The Google Nexus One -- the 'Google phone' -- has flown out of the mist of rumour and speculation , but it's more of a snowball to the side of the head than an out-of-control freight train of awesomeness. In a nutshell, it's a new smart phone from HTC, makers of the Crave-favourite Hero, just with a Google logo. But is it a game-changer or just more of a good thing?

There's no doubt the Nexus One is packed with fantastic smart-phone features. It's the first phone to run version 2.1 of Google's Android operating system, and there's a 1GHz Snapdragon processor inside to keep things snappy. The Nexus One will come with 512MB of built-in memory and include a 4GB microSD card.

The phone definitely has us drooling, but Google's gambit isn't actually to get into making phones -- the release of Android was its bid to revolutionise mobiles. Instead, it wants to change how phones are sold with an easy-to-use Web site where people can pick up the Nexus One and its future siblings, either SIM-free or with a contract from a choice of networks. That sounds pretty standard to us in the UK, but in the US people tend to be tied to particular operators, many phones don't work across a choice of networks, and SIM-free mobiles are uncommon.

So is all the hype surrounding the Nexus One justified? Yes and no. The phone looks exciting, and if it lives up to the standard set by previous HTC Android phones, its fresh features and big, bright screen will definitely make it a contender for king of the droids. But we don't think Google's emphasis on its online shop will cause much excitement in our green and pleasant land.

The phone is available for sale unlocked and SIM-free today at the Google phone Web site for $529 (£330), and we're thrilled that Google is happy to ship to the UK. It's also suggested to buy a UK power adaptor and you have to pay for shipping, bringing the total to $578.64 (£360.93) -- which we think is a fantastic price for what promises to be an excellent phone, although we'd suggest you wait for the reviews to come out unless you're already turning purple from holding your breath. If you don't want to go SIM-free, Google says that the Nexus One will also be available bundled with a Vodafone tariff in Europe starting in spring this year.

Click 'Continue' to get up close and personal with the Nexus One and its features.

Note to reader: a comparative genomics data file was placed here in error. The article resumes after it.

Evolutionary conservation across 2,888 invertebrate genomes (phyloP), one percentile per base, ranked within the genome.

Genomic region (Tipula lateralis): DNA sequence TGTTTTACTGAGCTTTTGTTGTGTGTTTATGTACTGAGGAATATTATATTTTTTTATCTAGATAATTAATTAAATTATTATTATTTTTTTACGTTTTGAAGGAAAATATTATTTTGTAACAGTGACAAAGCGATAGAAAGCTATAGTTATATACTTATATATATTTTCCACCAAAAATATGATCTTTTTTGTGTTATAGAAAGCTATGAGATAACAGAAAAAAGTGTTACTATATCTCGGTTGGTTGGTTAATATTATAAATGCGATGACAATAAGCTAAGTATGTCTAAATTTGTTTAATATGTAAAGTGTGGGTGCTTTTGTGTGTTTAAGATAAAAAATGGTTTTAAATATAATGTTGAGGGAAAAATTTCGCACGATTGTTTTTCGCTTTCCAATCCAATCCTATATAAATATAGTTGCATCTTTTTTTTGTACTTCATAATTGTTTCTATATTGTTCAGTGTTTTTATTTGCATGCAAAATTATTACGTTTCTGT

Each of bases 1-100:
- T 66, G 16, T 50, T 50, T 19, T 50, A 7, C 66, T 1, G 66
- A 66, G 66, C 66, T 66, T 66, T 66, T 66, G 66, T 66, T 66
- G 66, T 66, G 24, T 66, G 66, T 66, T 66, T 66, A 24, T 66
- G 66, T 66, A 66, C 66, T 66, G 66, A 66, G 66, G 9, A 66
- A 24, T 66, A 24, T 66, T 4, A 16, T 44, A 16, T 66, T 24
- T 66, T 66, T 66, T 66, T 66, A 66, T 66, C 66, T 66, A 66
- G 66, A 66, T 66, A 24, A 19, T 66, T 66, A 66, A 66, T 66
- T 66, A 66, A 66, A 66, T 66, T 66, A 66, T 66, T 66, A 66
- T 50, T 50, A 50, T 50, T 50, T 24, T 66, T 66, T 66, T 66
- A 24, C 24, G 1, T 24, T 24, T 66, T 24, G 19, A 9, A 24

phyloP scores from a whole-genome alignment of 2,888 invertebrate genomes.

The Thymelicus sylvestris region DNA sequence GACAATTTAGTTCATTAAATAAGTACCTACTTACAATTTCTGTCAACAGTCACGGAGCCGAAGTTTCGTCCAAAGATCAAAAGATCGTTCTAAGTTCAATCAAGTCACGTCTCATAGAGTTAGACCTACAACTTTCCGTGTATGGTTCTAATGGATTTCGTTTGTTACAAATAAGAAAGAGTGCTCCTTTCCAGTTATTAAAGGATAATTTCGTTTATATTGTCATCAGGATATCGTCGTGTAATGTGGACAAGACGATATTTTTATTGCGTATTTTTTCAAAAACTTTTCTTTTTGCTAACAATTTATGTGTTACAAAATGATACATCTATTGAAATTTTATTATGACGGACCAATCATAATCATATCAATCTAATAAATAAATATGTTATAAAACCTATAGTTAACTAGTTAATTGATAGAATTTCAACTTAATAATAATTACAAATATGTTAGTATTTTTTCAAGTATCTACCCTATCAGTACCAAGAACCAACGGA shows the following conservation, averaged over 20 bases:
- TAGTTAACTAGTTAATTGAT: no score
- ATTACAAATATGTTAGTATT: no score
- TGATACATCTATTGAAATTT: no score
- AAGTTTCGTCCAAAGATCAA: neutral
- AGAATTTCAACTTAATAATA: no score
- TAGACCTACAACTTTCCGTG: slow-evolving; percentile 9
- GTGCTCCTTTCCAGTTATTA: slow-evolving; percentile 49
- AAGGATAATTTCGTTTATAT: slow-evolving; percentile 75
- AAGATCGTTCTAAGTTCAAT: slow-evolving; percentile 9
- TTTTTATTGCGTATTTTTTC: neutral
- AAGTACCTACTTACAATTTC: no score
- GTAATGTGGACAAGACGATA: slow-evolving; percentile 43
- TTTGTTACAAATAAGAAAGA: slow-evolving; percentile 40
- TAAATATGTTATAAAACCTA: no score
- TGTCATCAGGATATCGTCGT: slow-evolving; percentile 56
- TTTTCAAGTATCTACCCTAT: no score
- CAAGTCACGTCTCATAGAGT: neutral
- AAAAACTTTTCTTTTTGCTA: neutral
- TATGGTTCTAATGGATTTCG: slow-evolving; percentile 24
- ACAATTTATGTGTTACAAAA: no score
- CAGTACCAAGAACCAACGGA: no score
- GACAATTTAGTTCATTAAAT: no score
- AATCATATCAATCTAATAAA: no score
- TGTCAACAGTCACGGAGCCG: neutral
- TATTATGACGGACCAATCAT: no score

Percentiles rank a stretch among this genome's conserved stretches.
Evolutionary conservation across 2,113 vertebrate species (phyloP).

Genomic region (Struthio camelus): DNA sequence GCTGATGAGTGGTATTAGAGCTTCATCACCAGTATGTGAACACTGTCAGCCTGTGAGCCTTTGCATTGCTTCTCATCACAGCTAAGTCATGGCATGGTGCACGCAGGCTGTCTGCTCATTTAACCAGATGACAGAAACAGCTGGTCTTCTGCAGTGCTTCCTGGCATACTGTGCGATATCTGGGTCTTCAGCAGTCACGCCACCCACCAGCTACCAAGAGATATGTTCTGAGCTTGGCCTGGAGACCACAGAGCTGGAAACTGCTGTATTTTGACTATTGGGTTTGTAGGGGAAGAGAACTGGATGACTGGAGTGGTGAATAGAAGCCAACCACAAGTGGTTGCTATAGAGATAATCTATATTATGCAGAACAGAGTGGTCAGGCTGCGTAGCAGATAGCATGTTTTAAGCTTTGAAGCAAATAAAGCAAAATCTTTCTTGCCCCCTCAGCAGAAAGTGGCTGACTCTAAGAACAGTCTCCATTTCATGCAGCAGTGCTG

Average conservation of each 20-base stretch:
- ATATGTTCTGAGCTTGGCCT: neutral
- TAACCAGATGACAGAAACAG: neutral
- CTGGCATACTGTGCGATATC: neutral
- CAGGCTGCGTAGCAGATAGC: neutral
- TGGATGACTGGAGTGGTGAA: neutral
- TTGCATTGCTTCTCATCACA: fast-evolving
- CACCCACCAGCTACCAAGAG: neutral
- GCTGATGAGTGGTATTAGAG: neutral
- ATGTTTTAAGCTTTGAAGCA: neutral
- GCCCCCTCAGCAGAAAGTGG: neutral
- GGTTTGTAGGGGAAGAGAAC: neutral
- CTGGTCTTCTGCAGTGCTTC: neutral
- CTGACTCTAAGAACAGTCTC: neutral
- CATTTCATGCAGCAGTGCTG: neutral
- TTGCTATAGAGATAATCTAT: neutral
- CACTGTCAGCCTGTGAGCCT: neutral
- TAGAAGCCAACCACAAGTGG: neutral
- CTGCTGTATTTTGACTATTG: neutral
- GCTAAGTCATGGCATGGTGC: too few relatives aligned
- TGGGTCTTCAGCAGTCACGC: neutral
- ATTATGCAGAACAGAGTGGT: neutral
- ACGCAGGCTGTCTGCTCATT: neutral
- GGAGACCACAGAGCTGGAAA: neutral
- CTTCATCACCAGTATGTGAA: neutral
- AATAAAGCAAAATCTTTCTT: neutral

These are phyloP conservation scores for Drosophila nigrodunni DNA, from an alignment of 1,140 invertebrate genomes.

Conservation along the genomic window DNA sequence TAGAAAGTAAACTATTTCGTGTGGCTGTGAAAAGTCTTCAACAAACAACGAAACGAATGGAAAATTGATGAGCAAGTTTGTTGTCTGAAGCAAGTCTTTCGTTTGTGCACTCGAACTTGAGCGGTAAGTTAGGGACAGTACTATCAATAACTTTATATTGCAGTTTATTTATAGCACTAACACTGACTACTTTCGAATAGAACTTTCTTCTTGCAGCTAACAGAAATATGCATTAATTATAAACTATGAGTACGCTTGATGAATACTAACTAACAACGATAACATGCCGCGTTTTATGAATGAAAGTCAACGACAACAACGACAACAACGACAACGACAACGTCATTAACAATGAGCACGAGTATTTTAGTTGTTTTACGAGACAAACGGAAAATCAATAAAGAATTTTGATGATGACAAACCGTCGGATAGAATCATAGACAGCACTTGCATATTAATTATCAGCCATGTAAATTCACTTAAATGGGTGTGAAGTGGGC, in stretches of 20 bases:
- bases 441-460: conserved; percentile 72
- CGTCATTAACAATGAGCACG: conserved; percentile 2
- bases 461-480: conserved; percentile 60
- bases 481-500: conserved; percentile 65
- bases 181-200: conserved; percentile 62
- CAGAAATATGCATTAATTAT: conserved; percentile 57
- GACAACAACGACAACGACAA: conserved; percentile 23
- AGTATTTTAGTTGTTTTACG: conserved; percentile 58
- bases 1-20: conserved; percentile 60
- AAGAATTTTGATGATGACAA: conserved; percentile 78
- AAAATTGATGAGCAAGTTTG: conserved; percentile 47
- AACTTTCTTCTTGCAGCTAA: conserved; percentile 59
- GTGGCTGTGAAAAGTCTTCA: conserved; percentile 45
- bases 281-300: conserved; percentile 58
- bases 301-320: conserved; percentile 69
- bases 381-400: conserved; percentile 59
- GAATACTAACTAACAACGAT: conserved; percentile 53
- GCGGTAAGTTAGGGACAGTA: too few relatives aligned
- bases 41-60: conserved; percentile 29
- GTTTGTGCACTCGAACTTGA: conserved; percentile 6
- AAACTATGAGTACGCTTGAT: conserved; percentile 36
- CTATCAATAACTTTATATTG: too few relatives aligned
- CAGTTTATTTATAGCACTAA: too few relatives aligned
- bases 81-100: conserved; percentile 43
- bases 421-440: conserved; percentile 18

Update: We wrote that you're forced to buy the UK charger, but although the charger is automatically added to your purchase, you can remove it before you check out.

Happily, customs doesn't charge duty on mobile phones, but you will have to pay VAT. Based on the current HMRC official exchange rate, VAT will cost you £61.09 for the phone and £2.31 for the optional UK charger. Check out Duty Calculator, a great tool for figuring how much duty and tax you'll have to pay on stuff.

Google says the phone will be shipped by DHL, which says it charges £1.25, or 2 per cent of the total duty and VAT incurred, whichever is greater. That means another £1.27 if you get the phone and the charger.

Update 2: You can read our hands-on impressions with the Google Nexus One here .

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The Nexus One has a 94mm (3.7-inch) AMOLED screen, four touch-sensitive buttons and a trackball that lights up with coloured LEDs to let you know you've got an email, for example.
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The back sports a 5-megapixel camera with and LED photo light, and the option to automatically upload your photos to Google's Picasa photo Web site.
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The Nexus One supports live wallpapers, which show animations that can also be touch sensitive. New widgets allow you to fill the home screens with live data -- the weather outside your cubicle, for example.
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Browse your pictures and Picasa Web Albums with fun 3D transitions in the refreshed photo gallery.
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We're still waiting for Google's sat-nav system, Google Maps Navigation, to come to the UK, but we're already in love with it. We've become addicted to the accuracy and slickness of Google Maps on our mobiles, and adding turn-by-turn navigation would make it even better -- but although Google says it wants to bring the feature to the UK, there's no news on when that might be.
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The Nexus One has a voice-recognition feature that Google says will let you dictate into any text field -- a truly awesome feature, if it works, but even Google calls it "experimental".
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All that Android 2.1 power is packed into a wafer-thin 11.5mm body -- and you can even have the back engraved for free, if you want to throw re-sale value to the wind.
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